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Creating the Kenosha County Food Pantry Network

Creating the Kenosha County Food Pantry Network

Sharon Pomaville



For the last number of years, the concept of a countywide food bank system has been examined for Kenosha County. A bank would reduce duplication of services and increase efficiency of securing, storing and distributing food. Another significant benefit is that it allows pantries greater opportunities to focus on serving their clientele’s unmet emergency needs through referrals and case management.

From the food bank conversations has come the Kenosha County Food Pantry Network, a network of pantries consisting of the 1Hope, AIDS Resource Center, Grace Welcome Center, Kenosha Salvation Army, Shalom Center and the Sharing Center. Representatives from the pantries meet regularly to align shared goals, improve processes and services to clients, reduce duplication and food waste and build trust, partnerships and collaborations.

Some examples of the pantry network’s achievements are included below:

1. In April 2019, pantry network members participated in the city of Kenosha’s public input session for Community Development Block Grant funding. Network representatives presented a solid compelling case for expanding food security programs in our community. And largely due to the alignment between the pantries, the community members present selected the food bank as a preferred project for future allocations of CDBG funds (alongside mental health services and alternative housing).

2. Pantry network members were present during a business retention and expansion visit and invited to a lunchtime meeting with a food manufacturer headquartered in Kenosha County. This meeting helped to convey the value of a Kenosha County Food Bank and enlist corporate support. Engagements of this kind are intended to forge deeper partnerships with public and private partners.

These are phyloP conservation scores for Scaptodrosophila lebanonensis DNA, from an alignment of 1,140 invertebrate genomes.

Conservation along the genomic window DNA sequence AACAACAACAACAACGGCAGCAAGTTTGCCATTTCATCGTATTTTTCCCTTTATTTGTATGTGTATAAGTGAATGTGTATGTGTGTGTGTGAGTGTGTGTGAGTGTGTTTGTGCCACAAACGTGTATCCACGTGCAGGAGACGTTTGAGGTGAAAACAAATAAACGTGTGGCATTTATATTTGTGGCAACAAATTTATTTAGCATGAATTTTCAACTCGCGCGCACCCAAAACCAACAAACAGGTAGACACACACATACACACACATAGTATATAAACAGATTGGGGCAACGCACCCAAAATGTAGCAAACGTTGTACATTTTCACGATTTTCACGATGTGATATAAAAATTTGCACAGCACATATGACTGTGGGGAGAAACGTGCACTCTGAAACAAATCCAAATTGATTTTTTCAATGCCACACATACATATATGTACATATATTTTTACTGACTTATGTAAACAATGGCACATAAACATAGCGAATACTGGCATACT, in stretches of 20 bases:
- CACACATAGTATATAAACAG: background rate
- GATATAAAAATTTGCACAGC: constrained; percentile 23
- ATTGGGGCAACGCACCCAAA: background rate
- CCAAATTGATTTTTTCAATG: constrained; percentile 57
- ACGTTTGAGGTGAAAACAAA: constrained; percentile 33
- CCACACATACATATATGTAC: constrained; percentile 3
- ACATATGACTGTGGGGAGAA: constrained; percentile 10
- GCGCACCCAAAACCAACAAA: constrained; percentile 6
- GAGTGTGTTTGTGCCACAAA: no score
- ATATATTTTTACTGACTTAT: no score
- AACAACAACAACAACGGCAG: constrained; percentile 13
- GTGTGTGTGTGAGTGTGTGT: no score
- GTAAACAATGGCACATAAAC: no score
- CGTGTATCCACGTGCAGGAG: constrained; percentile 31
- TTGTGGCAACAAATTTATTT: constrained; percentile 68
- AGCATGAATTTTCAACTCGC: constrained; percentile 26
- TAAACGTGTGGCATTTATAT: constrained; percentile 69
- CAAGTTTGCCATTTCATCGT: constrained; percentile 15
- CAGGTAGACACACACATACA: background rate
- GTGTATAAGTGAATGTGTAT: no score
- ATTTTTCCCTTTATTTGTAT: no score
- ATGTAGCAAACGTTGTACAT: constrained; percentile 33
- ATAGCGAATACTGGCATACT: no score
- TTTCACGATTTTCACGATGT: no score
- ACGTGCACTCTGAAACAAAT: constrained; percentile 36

3. On May 11, this network collaborated to execute the “Stamp Out Hunger” food drive in Kenosha County. This included acquiring funding for and designing the donation bags, coordinating volunteers and sorting donations. It was another successful venture on the part of the pantry network, as the drive in Kenosha County brought in 71,208 pounds of food donations!

4. Several key influencers involved in the Kenosha County Food Bank project and Kenosha Food Pantry Network, along with other community stakeholders, attended a daytrip to Milwaukee’s Sherman Phoenix and Beloit’s Bushel & Peck’s. Tours like these offer an example of progressive models and their best practices that could add revenue sources to a food bank project.

5. This month network members, staff and volunteers will engage in the UW-Extension “Safe and Healthy Food Pantry Program” to learn of best practices in food pantry service. They will also be provided training about civil rights and confidentiality that reinforce service requirements placed upon pantries receiving government commodities, and the “Pack A Bag” training, which teaches techniques to deliver balanced and nutritious food at a pantry level.

I am confident this pantry network will do great things for many years to come because of the commitment of pantry leaders to provide highest quality food and service to local community members in need.

Sharon Pomaville is the executive director of the Sharing Center Inc.


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